Farman plane with rockets
This French Farman pusher is equipped with rockets to attack German observation balloons.

Pusher aircraft designs were quite slow and nearly blind to the rear. However, their forward view was excellent, and there were no worries about shooting off one’s own propeller when firing to the front. For a short time, “pusher” aircraft became the best of the early aerial gun platforms. However, danger from “friendly fire” was always present. It became an absolute necessity to develop methods of catching spent casings, as the brass passing rearwards in the aircraft’s slip stream could easily shatter the propeller spinning behind. So that’s how an otherwise normal M1911 came to be fitted with a cartridge-catching cage.

More Questions Than Answers

There is only one known photo of a M1911 set up in this fashion. I have included that image here to give you a look. I also asked my friend Kurt Pakan to illustrate this exceptionally rare M1911 in color.

Drawing of M1911 with special cage
In the early days of World War I, the M1911 was outfitted with a special cage to capture spent .45 caliber casings. Art by Kurt Pakan

Immediately, many questions come to mind:

  • Who designed and built the spent-casing-catchers?
  • How many did they make?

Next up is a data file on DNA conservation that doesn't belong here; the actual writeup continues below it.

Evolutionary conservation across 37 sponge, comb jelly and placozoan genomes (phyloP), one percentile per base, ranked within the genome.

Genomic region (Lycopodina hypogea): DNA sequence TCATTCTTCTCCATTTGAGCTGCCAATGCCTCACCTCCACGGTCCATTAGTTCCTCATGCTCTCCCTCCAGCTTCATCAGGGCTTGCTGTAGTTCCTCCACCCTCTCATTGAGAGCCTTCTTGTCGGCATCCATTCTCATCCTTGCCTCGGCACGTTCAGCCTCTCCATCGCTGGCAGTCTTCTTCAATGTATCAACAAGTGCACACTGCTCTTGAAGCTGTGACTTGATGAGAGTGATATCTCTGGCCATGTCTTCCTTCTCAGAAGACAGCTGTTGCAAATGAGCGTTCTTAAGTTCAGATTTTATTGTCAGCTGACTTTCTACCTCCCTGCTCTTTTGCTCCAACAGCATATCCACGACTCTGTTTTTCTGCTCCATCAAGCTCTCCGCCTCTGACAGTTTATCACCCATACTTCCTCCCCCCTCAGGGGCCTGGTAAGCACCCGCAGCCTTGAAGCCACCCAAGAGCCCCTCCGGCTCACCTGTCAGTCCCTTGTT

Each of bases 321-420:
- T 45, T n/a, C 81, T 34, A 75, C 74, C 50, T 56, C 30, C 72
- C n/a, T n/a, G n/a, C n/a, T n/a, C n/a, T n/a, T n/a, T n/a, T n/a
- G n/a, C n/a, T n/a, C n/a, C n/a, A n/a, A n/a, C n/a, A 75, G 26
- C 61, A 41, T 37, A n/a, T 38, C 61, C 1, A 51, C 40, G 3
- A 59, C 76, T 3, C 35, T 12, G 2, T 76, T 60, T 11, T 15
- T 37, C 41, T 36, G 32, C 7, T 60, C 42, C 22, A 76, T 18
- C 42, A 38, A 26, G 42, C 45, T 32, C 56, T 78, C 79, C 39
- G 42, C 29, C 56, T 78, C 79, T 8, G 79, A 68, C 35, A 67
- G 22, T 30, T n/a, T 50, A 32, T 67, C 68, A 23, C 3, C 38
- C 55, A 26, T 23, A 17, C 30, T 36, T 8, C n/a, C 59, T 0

• How many made it into combat?
  • Who made the extension magazines?
  • How many rounds did they hold?

These are all good questions to which I have no good answers. The most reasonable assumptions we can make are that not many were ever made and even less made it into action. As for the extension magazines, that has been a topic of debate for some time. It seems likely that the one pictured held 14 to 15 rounds. Some privately produced extension mags (“trench magazines”) are rumored to have held 20+ rounds. For the moment anyway, the details of those unique World War I M1911 accessories are lost in time. Maybe one day we will have our answers, but today we just have the questions.

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Tom Laemlein

Tom Laemlein

Tom Laemlein is a historian. While that might sound mind-numbingly awful to some, he enjoys it. His deep dives into historical research keep him (mostly) out of trouble and, yet, too often away from the rifle range. Tom is the author of more than 30 books on military history and weapons systems. He regularly contributes articles to national magazines and websites on military history and firearms topics, and historical photos from his collection are used by publishers around the world. In those times that he is cornered in a corporate environment, he will talk about marketing until he is released. Tom is married to a very patient woman, and they live on America’s North Coast, near Lake Ontario. His regular misadventures with Wally, his young Tibetan Mastiff, remind him that life must be enjoyed full-bore, at least until you are ready for a nap.